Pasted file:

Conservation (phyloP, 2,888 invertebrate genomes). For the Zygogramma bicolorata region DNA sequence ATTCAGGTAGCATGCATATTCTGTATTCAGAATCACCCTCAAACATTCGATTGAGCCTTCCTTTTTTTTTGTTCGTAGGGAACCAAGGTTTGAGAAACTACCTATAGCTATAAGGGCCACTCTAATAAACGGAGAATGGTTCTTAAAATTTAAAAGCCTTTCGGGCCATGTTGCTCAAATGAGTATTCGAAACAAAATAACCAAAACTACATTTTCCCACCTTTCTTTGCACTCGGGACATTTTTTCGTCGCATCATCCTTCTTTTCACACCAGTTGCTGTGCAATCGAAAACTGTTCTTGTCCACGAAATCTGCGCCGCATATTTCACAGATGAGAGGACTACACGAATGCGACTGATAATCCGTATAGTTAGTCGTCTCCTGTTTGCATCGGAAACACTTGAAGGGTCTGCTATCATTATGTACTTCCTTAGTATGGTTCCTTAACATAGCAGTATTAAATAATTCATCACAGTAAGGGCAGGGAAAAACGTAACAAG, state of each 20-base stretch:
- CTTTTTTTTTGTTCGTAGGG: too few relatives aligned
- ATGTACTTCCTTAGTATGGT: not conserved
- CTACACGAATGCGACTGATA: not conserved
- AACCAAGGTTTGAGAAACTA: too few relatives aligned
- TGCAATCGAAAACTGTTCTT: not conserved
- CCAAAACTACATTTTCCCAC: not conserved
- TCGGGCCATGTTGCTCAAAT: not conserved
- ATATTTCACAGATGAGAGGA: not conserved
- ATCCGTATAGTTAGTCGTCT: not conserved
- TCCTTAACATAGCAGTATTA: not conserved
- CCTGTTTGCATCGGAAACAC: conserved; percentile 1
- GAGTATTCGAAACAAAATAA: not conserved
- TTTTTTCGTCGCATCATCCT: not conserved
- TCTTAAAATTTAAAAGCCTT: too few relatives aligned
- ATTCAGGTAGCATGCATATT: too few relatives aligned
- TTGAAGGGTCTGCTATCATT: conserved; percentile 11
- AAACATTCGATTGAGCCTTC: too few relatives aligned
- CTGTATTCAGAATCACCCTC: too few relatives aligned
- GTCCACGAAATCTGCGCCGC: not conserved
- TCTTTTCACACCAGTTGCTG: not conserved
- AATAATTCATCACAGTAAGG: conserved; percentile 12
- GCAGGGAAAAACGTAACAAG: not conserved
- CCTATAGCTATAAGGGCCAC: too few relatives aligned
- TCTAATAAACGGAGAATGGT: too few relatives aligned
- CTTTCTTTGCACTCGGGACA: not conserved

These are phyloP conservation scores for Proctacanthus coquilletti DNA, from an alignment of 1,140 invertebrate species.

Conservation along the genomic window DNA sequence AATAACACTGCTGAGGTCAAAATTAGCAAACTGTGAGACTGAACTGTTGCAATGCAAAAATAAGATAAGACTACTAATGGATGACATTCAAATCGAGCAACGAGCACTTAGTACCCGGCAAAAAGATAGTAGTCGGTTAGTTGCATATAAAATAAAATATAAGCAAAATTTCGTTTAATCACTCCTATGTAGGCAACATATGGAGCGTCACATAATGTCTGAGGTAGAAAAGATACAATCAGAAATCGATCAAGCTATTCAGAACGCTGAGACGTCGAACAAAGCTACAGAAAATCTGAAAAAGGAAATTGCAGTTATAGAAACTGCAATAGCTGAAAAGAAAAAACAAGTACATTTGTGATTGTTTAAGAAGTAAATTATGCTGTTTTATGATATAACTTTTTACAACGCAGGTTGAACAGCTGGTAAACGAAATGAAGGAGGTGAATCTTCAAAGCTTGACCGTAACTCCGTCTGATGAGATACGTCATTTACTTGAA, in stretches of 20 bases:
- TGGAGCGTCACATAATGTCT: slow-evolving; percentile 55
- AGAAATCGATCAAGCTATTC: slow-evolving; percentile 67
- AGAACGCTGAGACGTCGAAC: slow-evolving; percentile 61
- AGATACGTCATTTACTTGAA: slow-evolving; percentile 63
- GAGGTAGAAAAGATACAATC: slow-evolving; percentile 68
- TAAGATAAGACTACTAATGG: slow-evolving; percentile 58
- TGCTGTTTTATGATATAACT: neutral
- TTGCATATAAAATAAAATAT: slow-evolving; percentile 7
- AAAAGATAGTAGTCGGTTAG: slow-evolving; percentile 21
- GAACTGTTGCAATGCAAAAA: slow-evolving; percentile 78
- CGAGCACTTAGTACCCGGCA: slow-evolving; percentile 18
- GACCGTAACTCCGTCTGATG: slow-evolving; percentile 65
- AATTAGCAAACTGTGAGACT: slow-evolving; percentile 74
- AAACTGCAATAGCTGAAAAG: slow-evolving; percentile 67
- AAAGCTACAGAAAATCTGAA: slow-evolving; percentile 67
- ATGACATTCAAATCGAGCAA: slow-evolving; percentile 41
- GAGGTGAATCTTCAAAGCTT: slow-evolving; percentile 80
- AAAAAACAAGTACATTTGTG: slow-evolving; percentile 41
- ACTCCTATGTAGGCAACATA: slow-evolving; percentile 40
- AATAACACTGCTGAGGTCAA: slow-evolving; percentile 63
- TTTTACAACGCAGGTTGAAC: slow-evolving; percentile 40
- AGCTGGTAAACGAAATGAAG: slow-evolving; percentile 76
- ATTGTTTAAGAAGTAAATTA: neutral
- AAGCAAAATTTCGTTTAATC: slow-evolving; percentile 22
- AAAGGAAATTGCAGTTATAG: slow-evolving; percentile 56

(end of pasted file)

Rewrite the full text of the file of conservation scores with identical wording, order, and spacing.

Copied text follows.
Conservation (phyloP, 2,888 invertebrate genomes). For the Zygogramma bicolorata region DNA sequence ATTCAGGTAGCATGCATATTCTGTATTCAGAATCACCCTCAAACATTCGATTGAGCCTTCCTTTTTTTTTGTTCGTAGGGAACCAAGGTTTGAGAAACTACCTATAGCTATAAGGGCCACTCTAATAAACGGAGAATGGTTCTTAAAATTTAAAAGCCTTTCGGGCCATGTTGCTCAAATGAGTATTCGAAACAAAATAACCAAAACTACATTTTCCCACCTTTCTTTGCACTCGGGACATTTTTTCGTCGCATCATCCTTCTTTTCACACCAGTTGCTGTGCAATCGAAAACTGTTCTTGTCCACGAAATCTGCGCCGCATATTTCACAGATGAGAGGACTACACGAATGCGACTGATAATCCGTATAGTTAGTCGTCTCCTGTTTGCATCGGAAACACTTGAAGGGTCTGCTATCATTATGTACTTCCTTAGTATGGTTCCTTAACATAGCAGTATTAAATAATTCATCACAGTAAGGGCAGGGAAAAACGTAACAAG, state of each 20-base stretch:
- CTTTTTTTTTGTTCGTAGGG: too few relatives aligned
- ATGTACTTCCTTAGTATGGT: not conserved
- CTACACGAATGCGACTGATA: not conserved
- AACCAAGGTTTGAGAAACTA: too few relatives aligned
- TGCAATCGAAAACTGTTCTT: not conserved
- CCAAAACTACATTTTCCCAC: not conserved
- TCGGGCCATGTTGCTCAAAT: not conserved
- ATATTTCACAGATGAGAGGA: not conserved
- ATCCGTATAGTTAGTCGTCT: not conserved
- TCCTTAACATAGCAGTATTA: not conserved
- CCTGTTTGCATCGGAAACAC: conserved; percentile 1
- GAGTATTCGAAACAAAATAA: not conserved
- TTTTTTCGTCGCATCATCCT: not conserved
- TCTTAAAATTTAAAAGCCTT: too few relatives aligned
- ATTCAGGTAGCATGCATATT: too few relatives aligned
- TTGAAGGGTCTGCTATCATT: conserved; percentile 11
- AAACATTCGATTGAGCCTTC: too few relatives aligned
- CTGTATTCAGAATCACCCTC: too few relatives aligned
- GTCCACGAAATCTGCGCCGC: not conserved
- TCTTTTCACACCAGTTGCTG: not conserved
- AATAATTCATCACAGTAAGG: conserved; percentile 12
- GCAGGGAAAAACGTAACAAG: not conserved
- CCTATAGCTATAAGGGCCAC: too few relatives aligned
- TCTAATAAACGGAGAATGGT: too few relatives aligned
- CTTTCTTTGCACTCGGGACA: not conserved

These are phyloP conservation scores for Proctacanthus coquilletti DNA, from an alignment of 1,140 invertebrate species.

Conservation along the genomic window DNA sequence AATAACACTGCTGAGGTCAAAATTAGCAAACTGTGAGACTGAACTGTTGCAATGCAAAAATAAGATAAGACTACTAATGGATGACATTCAAATCGAGCAACGAGCACTTAGTACCCGGCAAAAAGATAGTAGTCGGTTAGTTGCATATAAAATAAAATATAAGCAAAATTTCGTTTAATCACTCCTATGTAGGCAACATATGGAGCGTCACATAATGTCTGAGGTAGAAAAGATACAATCAGAAATCGATCAAGCTATTCAGAACGCTGAGACGTCGAACAAAGCTACAGAAAATCTGAAAAAGGAAATTGCAGTTATAGAAACTGCAATAGCTGAAAAGAAAAAACAAGTACATTTGTGATTGTTTAAGAAGTAAATTATGCTGTTTTATGATATAACTTTTTACAACGCAGGTTGAACAGCTGGTAAACGAAATGAAGGAGGTGAATCTTCAAAGCTTGACCGTAACTCCGTCTGATGAGATACGTCATTTACTTGAA, in stretches of 20 bases:
- TGGAGCGTCACATAATGTCT: slow-evolving; percentile 55
- AGAAATCGATCAAGCTATTC: slow-evolving; percentile 67
- AGAACGCTGAGACGTCGAAC: slow-evolving; percentile 61
- AGATACGTCATTTACTTGAA: slow-evolving; percentile 63
- GAGGTAGAAAAGATACAATC: slow-evolving; percentile 68
- TAAGATAAGACTACTAATGG: slow-evolving; percentile 58
- TGCTGTTTTATGATATAACT: neutral
- TTGCATATAAAATAAAATAT: slow-evolving; percentile 7
- AAAAGATAGTAGTCGGTTAG: slow-evolving; percentile 21
- GAACTGTTGCAATGCAAAAA: slow-evolving; percentile 78
- CGAGCACTTAGTACCCGGCA: slow-evolving; percentile 18
- GACCGTAACTCCGTCTGATG: slow-evolving; percentile 65
- AATTAGCAAACTGTGAGACT: slow-evolving; percentile 74
- AAACTGCAATAGCTGAAAAG: slow-evolving; percentile 67
- AAAGCTACAGAAAATCTGAA: slow-evolving; percentile 67
- ATGACATTCAAATCGAGCAA: slow-evolving; percentile 41
- GAGGTGAATCTTCAAAGCTT: slow-evolving; percentile 80
- AAAAAACAAGTACATTTGTG: slow-evolving; percentile 41
- ACTCCTATGTAGGCAACATA: slow-evolving; percentile 40
- AATAACACTGCTGAGGTCAA: slow-evolving; percentile 63
- TTTTACAACGCAGGTTGAAC: slow-evolving; percentile 40
- AGCTGGTAAACGAAATGAAG: slow-evolving; percentile 76
- ATTGTTTAAGAAGTAAATTA: neutral
- AAGCAAAATTTCGTTTAATC: slow-evolving; percentile 22
- AAAGGAAATTGCAGTTATAG: slow-evolving; percentile 56